“Warn us? About what?”
Ignoring me, he says, “Of course, trans-world travellers – or as I like to call them, ‘meddlers’ – aren’t my thing at all. No, not at all. I represent the future for Parliament; or more precisely, a limited segment of the future. It’s a very important job.”
“Alright then, Tommy, you are a proper Member of Parliament, aren’t you? I mean the genuine item, with voting rights, and access to all the bars in the building?”
“And I suppose this representation for the future, or selective bits of the future, is part of what makes your Parliament slightly better than the one we’re familiar with?”
“Again, just so.”
“How does that work? I mean, do you pop back and forth between times carrying out surveys, canvassing opinion, that sort of thing? Or do you just run a committee?”
“Ah! You’ve hit the nub of the matter directly on its head. Having recognized that it would be quite wrong to use up all the Earth’s resources for our own generation, some of us thought it wise to accept that future generations had, or will have, interests that ought to be factored into our present legislative process. We started a campaign for equal rights. ‘Equal Rights for Futurians!’ we cried. Halcyon days they were, halcyon days! But since our political culture turned out to be slightly better than anything you will be familiar with, the call was taken up and acted upon, after a fashion. All I do now is sit on committees and draft reports. It’s rather dull work. I was almost glad when you arrived.”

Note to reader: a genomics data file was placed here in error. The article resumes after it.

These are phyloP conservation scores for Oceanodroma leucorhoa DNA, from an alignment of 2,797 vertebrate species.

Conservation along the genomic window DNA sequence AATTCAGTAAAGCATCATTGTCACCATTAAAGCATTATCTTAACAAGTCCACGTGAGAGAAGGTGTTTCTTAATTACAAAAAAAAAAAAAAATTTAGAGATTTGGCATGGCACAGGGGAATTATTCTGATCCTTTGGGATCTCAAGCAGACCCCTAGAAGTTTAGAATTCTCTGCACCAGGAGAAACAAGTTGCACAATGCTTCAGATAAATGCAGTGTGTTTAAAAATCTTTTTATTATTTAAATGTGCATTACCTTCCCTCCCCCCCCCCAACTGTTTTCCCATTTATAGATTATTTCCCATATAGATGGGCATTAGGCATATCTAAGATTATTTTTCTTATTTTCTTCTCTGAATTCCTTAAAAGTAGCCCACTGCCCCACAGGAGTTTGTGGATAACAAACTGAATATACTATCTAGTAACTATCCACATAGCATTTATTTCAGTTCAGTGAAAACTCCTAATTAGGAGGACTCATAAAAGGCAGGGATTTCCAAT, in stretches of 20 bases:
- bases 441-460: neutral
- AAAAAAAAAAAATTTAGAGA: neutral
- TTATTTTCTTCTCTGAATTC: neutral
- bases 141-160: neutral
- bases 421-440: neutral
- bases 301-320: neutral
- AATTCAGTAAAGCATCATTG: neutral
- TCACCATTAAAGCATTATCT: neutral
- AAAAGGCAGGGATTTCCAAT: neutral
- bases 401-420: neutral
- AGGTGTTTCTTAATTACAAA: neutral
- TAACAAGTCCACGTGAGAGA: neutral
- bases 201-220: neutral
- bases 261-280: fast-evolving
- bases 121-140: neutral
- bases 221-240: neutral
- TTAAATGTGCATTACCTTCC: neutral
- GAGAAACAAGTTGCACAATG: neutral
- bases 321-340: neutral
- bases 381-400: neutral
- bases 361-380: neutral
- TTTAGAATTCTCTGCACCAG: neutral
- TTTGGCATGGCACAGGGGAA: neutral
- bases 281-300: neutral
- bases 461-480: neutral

My companion smiles engagingly and launches into his sales routine, “I’ve got the machine that will allow you to make direct contact with your constituents and find out what your Futurians really want…”